Protein S Protects Neurons from Excitotoxic Injury by Activating the TAM Receptor Tyro3-Phosphatidylinositol 3-Kinase-Akt Pathway through Its Sex Hormone-Binding Globulin-Like Region

Center for Neurodegenerative and Vascular Brain Disorders, Department of Neurosurgery and Neurology, University of Rochester Medical Center, Rochester, New York 14642, USA.
The Journal of Neuroscience : The Official Journal of the Society for Neuroscience (Impact Factor: 6.75). 11/2010; 30(46):15521-34. DOI: 10.1523/JNEUROSCI.4437-10.2010
Source: PubMed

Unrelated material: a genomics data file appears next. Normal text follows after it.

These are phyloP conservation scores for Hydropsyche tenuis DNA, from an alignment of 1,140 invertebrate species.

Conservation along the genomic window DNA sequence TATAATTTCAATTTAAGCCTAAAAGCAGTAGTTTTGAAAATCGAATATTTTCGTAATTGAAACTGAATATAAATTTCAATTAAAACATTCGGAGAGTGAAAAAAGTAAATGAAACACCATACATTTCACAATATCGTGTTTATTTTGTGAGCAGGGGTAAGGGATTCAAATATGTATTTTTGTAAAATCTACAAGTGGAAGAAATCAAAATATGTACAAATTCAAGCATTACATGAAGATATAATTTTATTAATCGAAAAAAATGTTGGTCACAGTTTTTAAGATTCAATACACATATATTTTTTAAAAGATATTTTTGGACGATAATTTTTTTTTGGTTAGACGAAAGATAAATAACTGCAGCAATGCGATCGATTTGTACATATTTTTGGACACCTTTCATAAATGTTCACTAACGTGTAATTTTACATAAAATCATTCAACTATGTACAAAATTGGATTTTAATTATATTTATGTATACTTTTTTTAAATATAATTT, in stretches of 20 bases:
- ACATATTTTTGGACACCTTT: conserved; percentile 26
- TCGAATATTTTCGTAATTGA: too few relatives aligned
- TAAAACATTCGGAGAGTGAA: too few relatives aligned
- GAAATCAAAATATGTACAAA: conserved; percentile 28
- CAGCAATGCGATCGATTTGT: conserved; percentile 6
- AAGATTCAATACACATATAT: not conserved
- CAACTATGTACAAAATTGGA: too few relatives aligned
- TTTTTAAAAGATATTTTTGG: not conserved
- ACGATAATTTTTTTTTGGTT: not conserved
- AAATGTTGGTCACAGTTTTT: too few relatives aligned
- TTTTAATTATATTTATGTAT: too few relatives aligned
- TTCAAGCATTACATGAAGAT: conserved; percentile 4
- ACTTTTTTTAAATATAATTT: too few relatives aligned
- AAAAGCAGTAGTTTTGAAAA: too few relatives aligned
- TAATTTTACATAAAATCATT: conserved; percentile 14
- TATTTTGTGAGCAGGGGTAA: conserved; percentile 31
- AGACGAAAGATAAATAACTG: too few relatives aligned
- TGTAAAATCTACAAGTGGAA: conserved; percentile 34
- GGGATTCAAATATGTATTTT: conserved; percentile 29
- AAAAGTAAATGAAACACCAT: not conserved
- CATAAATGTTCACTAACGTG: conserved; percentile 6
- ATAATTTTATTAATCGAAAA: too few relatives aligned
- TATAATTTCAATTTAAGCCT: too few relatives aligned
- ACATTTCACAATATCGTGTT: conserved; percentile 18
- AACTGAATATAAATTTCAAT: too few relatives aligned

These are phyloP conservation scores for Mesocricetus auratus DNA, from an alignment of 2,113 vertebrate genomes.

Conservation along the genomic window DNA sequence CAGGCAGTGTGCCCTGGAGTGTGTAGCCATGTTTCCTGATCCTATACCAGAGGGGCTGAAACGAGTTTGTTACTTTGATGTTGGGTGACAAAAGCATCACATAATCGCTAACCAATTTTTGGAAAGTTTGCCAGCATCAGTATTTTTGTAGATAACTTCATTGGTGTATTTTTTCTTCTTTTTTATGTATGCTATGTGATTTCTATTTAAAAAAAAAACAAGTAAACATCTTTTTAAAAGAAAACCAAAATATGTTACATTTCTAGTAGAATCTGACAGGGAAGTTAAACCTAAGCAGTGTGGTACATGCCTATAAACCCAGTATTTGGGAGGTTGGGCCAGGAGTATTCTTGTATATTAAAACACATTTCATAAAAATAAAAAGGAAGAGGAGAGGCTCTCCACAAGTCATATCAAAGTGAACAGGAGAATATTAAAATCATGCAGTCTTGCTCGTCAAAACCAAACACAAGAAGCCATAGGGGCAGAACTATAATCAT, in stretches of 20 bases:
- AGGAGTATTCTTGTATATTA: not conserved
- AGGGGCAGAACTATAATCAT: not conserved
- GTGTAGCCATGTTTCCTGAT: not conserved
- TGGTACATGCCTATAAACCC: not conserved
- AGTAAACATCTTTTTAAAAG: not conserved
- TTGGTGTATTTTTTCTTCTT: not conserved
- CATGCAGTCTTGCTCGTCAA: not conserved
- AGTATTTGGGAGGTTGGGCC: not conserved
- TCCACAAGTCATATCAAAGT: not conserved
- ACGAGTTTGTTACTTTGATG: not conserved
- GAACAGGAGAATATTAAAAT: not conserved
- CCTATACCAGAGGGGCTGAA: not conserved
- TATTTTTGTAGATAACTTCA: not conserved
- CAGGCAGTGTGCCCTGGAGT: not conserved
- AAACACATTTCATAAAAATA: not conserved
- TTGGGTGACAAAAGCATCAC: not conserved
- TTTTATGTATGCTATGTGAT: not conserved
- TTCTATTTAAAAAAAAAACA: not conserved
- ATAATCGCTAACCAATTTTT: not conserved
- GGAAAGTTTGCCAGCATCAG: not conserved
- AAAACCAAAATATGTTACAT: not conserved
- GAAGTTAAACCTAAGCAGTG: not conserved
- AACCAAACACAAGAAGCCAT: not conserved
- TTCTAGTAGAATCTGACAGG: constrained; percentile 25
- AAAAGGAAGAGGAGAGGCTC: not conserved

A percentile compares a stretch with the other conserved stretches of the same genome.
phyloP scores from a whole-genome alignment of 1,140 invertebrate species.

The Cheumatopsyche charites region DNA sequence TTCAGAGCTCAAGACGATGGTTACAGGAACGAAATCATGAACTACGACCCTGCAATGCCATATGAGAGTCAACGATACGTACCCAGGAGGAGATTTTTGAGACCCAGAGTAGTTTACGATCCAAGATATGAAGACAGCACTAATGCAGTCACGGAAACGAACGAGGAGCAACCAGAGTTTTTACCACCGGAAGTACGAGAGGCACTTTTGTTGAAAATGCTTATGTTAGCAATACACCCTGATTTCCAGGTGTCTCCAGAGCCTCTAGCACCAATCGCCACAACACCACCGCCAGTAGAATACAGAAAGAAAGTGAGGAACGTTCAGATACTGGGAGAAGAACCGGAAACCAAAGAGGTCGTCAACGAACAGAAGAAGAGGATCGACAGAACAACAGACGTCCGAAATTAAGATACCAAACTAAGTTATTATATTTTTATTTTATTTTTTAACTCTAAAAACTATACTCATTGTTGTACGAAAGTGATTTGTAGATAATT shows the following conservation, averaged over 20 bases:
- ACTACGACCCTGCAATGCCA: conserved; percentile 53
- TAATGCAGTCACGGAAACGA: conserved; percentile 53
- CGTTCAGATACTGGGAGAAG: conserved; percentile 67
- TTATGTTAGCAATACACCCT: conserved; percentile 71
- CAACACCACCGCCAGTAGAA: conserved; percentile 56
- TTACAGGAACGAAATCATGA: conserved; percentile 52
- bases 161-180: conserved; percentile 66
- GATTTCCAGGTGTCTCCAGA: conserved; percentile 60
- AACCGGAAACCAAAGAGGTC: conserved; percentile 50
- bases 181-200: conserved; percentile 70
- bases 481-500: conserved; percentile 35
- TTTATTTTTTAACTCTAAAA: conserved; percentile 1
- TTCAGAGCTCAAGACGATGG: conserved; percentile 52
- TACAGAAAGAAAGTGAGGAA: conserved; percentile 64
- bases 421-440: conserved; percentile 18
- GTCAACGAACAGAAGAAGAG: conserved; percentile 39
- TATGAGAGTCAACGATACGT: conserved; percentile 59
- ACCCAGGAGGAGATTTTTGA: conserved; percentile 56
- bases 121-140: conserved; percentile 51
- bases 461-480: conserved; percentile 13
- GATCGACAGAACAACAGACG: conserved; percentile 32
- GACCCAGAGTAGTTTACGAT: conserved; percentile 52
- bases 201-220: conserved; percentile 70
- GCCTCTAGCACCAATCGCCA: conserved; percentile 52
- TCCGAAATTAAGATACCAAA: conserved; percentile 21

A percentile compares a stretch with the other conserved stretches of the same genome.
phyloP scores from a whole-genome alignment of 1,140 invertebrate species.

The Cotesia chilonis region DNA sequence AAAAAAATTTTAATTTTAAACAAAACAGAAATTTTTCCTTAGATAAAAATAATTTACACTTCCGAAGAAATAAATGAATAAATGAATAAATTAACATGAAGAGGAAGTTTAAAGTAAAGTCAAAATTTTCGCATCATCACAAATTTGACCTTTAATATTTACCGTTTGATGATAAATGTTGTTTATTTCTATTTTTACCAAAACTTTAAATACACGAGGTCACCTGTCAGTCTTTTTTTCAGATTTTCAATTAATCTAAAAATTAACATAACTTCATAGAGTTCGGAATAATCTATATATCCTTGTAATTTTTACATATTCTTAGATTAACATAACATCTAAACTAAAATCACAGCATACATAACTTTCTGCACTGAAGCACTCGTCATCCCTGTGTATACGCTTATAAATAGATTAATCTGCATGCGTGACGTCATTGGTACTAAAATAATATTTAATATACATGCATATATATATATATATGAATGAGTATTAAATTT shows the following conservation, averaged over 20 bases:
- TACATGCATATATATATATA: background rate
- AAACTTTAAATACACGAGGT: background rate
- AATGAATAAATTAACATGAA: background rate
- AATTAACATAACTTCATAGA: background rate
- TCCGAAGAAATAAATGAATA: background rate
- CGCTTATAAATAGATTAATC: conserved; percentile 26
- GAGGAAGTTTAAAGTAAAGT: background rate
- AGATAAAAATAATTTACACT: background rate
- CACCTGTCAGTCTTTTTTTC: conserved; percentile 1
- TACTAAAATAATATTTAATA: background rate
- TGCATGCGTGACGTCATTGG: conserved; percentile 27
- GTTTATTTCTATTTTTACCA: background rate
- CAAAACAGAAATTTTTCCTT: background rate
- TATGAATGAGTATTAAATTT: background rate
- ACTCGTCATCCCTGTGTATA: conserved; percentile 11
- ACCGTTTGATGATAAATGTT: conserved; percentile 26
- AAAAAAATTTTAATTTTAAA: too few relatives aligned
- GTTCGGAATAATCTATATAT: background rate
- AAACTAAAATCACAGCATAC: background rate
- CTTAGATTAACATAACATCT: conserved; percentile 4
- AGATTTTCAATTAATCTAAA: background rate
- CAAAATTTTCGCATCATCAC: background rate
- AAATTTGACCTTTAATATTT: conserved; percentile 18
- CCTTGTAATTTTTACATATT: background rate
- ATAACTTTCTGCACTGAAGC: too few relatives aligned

ABSTRACT The anticoagulant factor protein S (PS) protects neurons from hypoxic/ischemic injury. However, molecular mechanisms mediating PS protection in injured neurons remain unknown. Here, we show mouse recombinant PS protects dose-dependently mouse cortical neurons from excitotoxic NMDA-mediated neuritic bead formation and apoptosis by activating the phosphatidylinositol 3-kinase (PI3K)-Akt pathway (EC(50) = 26 ± 4 nm). PS stimulated phosphorylation of Bad and Mdm2, two downstream targets of Akt, which in neurons subjected to pathological overstimulation of NMDA receptors (NMDARs) increased the antiapoptotic Bcl-2 and Bcl-X(L) levels and reduced the proapoptotic p53 and Bax levels. Adenoviral transduction with a kinase-deficient Akt mutant (Ad.Akt(K179A)) resulted in loss of PS-mediated neuronal protection, Akt activation, and Bad and Mdm2 phosphorylation. Using the TAM receptors tyrosine kinases Tyro3-, Axl-, and Mer-deficient neurons, we showed that PS protected neurons lacking Axl and Mer, but not Tyro3, suggesting a requirement of Tyro3 for PS-mediated protection. Consistent with these results, PS dose-dependently phosphorylated Tyro3 on neurons (EC(50) = 25 ± 3 nm). In an in vivo model of NMDA-induced excitotoxic lesions in the striatum, PS dose-dependently reduced the lesion volume in control mice (EC(50) = 22 ± 2 nm) and protected Axl(-/-) and Mer(-/-) transgenic mice, but not Tyro3(-/-) transgenic mice. Using different structural PS analogs, we demonstrated that the C terminus sex hormone-binding globulin-like (SHBG) domain of PS is critical for neuronal protection in vitro and in vivo. Thus, our data show that PS protects neurons by activating the Tyro3-PI3K-Akt pathway via its SHGB domain, suggesting potentially a novel neuroprotective approach for acute brain injury and chronic neurodegenerative disorders associated with excessive activation of NMDARs.

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